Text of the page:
Posted on August 12, 2021

Hidden Bias in the Wedding Industrial Complex

Valeriya Safronova, New York Times, August 6, 2021

Until it’s time to plan a major event like a wedding, there is little reason for most people to know about the existence of vendor lists: the directories of caterers, florists, event planners, D.J.s and others who work with venues to put on events.

They can be a major timesaver: Instead of compiling a team of their own, brides and grooms and their families can rely on a list of preferred contractors. And for those who make it onto a list, inclusion can help with supplying steady work.

But the the lists aren’t public, for the most part, and the process for securing a spot on one is rarely transparent. Because vendor lists are used by venues large and small, including hotels, inns, galleries, barns, museums and libraries, they can mean a permanently closed door for those who are excluded.

“The initial idea comes from a good place,” said Eliana Nunes, who has worked in the events industry for a decade, first as a florist and now as the head of a production studio. Event spaces are “trying to avoid vendors at their venue who aren’t professional” and are “making sure everybody knows what they’re doing and is licensed,” she said.

But the playing field is rarely level. Andrew Roby, a planner in Washington, D.C., who has worked in the events industry since 2005, said that one big problem is that some venues charge fees for inclusion on the lists, a pay-to-play structure. The fees, according to wedding-industry insiders, can run from several hundred dollars to tens of thousands. Some payments are expected annually, and others are collected as a percentage of the costs of an event.


A second problem with the vendor lists is that they often lack diversity, Mr. Roby said. Last August, Mr. Roby, who is Black, and others, formed the National Events Council, to fight for more diversity and inclusion in the event planning industry.

“After George Floyd died, we had so many people who went to Instagram,” Mr. Roby said. “So many people in the industry were using those black squares as a sign of support. That’s kind of odd. If you look on your Instagram, it’s all white people. If you look in your vendor lists, it’s all white people.”


William Gilbert, a D.J. in Los Angeles who is known professionally as D.J. Will Gill, said he focuses on building connections with planners who have their own lists. “When I’m doing events, I more or less crush it,” he said. “When they’re done, wedding planners will come to me. ‘I would love to work with you.’ Venues never approach me afterward. I talk to them, yes ma’am, yes sir and everything. I follow up afterward to ask. I’ve never been put on a venue’s preferred list.”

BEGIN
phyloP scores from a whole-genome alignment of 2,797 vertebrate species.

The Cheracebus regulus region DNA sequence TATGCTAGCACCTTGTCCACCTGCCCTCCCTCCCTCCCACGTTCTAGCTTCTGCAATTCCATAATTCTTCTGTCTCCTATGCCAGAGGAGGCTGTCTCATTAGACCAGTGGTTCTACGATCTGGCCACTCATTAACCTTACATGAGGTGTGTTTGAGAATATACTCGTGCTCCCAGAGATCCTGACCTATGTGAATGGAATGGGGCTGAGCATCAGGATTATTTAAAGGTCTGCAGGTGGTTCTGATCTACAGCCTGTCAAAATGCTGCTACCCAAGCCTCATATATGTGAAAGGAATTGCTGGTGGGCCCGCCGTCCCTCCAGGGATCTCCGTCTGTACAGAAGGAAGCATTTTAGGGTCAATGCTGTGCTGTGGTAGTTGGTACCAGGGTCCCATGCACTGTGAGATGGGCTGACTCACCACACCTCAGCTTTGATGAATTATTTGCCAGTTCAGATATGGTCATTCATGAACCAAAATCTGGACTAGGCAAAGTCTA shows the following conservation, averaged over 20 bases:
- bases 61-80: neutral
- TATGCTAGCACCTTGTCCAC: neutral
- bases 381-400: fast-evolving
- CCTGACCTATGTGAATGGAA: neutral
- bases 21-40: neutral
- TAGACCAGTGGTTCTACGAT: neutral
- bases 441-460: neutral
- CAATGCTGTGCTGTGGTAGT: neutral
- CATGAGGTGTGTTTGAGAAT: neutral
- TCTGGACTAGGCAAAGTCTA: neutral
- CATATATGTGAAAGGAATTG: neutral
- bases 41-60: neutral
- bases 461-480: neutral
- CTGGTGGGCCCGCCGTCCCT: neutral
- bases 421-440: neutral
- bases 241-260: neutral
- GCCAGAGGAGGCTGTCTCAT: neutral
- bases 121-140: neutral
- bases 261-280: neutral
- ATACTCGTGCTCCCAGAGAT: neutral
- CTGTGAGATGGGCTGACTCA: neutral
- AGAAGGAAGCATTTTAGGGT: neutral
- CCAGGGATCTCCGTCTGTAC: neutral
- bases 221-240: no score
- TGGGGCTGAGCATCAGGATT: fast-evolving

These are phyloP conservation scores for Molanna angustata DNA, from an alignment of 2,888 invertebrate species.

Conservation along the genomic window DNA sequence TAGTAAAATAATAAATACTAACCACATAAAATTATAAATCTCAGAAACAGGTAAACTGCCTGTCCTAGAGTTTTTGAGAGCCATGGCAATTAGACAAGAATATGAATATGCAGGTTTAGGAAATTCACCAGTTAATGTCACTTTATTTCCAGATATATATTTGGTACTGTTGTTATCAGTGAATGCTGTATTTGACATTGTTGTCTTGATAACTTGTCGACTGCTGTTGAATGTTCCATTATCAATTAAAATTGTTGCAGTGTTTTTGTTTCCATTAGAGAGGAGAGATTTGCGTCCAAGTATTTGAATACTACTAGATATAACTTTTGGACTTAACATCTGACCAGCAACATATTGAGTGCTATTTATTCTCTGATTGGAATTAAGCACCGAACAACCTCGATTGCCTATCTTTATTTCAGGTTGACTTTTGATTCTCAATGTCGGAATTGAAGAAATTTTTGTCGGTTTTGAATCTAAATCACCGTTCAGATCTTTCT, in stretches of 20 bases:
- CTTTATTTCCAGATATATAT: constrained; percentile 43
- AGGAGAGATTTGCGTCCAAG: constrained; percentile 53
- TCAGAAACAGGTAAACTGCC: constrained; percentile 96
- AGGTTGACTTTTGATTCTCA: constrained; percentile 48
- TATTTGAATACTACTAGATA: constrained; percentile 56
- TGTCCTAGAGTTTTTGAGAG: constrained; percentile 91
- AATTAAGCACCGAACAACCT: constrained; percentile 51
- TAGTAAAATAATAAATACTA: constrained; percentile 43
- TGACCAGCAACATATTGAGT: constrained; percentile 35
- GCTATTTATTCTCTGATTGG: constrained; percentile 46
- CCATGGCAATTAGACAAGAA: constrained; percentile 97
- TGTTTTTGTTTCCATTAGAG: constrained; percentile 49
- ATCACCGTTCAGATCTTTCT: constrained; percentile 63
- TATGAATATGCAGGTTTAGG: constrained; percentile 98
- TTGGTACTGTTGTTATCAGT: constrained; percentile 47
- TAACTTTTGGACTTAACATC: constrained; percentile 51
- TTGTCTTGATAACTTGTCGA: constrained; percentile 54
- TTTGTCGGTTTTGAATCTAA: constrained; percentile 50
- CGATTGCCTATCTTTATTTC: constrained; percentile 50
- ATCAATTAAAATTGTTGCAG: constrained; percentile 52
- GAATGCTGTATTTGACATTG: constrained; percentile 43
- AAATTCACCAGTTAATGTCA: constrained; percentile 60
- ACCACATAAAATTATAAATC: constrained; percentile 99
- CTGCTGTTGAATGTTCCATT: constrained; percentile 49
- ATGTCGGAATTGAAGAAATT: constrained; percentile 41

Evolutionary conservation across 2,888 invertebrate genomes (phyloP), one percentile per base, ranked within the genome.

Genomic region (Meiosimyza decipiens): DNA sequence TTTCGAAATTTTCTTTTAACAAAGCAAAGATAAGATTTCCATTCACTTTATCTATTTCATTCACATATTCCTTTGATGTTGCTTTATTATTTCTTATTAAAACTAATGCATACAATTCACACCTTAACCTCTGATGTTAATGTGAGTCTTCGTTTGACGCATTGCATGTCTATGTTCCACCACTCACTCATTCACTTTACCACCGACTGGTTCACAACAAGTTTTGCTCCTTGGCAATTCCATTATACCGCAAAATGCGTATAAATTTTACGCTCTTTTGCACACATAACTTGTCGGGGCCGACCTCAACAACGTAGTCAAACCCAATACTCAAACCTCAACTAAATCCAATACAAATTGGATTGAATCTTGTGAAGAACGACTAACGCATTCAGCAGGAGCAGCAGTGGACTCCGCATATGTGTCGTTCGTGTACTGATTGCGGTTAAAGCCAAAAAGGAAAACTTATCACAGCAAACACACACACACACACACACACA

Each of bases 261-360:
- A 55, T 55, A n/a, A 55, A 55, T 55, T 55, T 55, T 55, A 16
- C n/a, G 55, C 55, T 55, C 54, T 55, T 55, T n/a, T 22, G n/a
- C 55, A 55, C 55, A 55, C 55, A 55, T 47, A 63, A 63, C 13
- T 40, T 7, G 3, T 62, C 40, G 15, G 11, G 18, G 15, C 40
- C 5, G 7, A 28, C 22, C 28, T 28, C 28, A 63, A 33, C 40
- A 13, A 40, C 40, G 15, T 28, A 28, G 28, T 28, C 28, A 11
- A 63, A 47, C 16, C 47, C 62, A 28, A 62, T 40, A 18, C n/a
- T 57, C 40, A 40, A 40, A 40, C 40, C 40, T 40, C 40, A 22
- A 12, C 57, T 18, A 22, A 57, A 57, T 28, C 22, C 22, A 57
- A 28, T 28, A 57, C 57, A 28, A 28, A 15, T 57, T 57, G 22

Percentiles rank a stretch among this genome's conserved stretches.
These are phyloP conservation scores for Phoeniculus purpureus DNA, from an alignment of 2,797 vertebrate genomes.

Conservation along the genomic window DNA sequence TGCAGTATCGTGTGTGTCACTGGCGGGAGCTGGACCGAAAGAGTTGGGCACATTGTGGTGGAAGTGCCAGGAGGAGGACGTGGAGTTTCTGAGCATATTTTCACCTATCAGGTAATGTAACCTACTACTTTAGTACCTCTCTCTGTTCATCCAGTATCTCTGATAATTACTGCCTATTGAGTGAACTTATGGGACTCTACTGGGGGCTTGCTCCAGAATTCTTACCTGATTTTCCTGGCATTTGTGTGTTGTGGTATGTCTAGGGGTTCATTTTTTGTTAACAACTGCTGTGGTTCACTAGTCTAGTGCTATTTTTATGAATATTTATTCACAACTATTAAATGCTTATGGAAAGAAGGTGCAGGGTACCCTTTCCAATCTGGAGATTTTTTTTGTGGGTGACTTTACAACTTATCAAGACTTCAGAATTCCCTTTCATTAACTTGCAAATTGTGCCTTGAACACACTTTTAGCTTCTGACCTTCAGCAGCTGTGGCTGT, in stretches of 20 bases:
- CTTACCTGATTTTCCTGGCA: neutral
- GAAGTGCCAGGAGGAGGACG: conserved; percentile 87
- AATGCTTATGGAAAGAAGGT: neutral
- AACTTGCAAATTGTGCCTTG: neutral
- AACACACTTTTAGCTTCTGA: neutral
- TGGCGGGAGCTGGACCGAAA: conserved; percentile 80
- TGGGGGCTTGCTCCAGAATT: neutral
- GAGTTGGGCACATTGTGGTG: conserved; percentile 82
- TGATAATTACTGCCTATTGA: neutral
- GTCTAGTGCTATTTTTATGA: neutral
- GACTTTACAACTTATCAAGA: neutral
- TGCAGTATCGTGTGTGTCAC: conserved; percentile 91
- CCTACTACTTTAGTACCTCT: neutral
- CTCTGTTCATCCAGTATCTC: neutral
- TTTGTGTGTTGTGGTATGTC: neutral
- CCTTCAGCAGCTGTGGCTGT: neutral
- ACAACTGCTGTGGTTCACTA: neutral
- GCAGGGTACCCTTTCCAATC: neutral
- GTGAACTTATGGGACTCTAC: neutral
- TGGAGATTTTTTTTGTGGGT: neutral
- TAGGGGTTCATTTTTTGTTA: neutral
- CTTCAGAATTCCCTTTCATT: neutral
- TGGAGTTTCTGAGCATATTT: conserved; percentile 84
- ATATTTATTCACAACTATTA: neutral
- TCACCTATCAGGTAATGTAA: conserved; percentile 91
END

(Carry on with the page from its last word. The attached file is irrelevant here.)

After the protests over police brutality following George Floyd’s death in June 2020, D.J. companies called Mr. Gilbert to ask about collaborating and media publications asked him to contribute guest posts, he said. But he still wasn’t added to any venue’s vendor list.


Besides individual change or intentions, there are a few broader efforts to address the vendor list system.

The National Events Council has started a diversity survey, issued a call to action to major companies to commit to a pledge that 20 percent of the people they’ll hire for events will be Black, Indigenous or people of color, and has begun work on a mentorship program.

The Knot Marketplace, a directory of contractors, began offering diversity-based filters in its vendor directory in January. Businesses can self-identify as Black owned or female owned, for example, making it easier for interested users to find them.

Ethos Collective was formed last June with the purpose of elevating the profiles of Black wedding and events professionals. Those who wish to become members can apply during open-call cycles.

Ivory Perkins, a makeup artist in Washington, D.C., has found a more informal solution: a group chat with about two dozen people who pass business to each other. “For people of color, it’s a comfort to see other people of color,” Ms. Perkins said. “You go into a room, you look for your people. It’s part of us to seek each other out and support each other. When we’re not in spaces where we’re welcomed, we create our own. In those spaces, we have allies.”

While these initiatives certainly help, clients can make a difference, too, using a crucial power: the purse.

Rhianna Green hired Mr. Roby, the Washington-based planner, for her April 2022 wedding. “I think it’s important as a Black couple, knowing that there are vendors that look like us that do great work, to highlight and support that,” Ms. Green said. “Keeping that money in the Black community is also very important to us.”

Dr. Meera Shah, the chief medical officer for Planned Parenthood in the Hudson Peconic region in New York, said that she wanted her wedding, which will take place this month, “to celebrate our cultures, but I also want to make it about commitment and equality and an extension of our values.”

Dr. Shah is working with Jove Meyer, a New York City planner who created an ally pledge that he asks every vendor he works with to sign and that he displays on his website. All of the vendors he has suggested for Dr. Shah have been people of color, identify as women or come from a historically marginalized group. Dr. Shah will have a female Hindu priest as her officiant. {snip}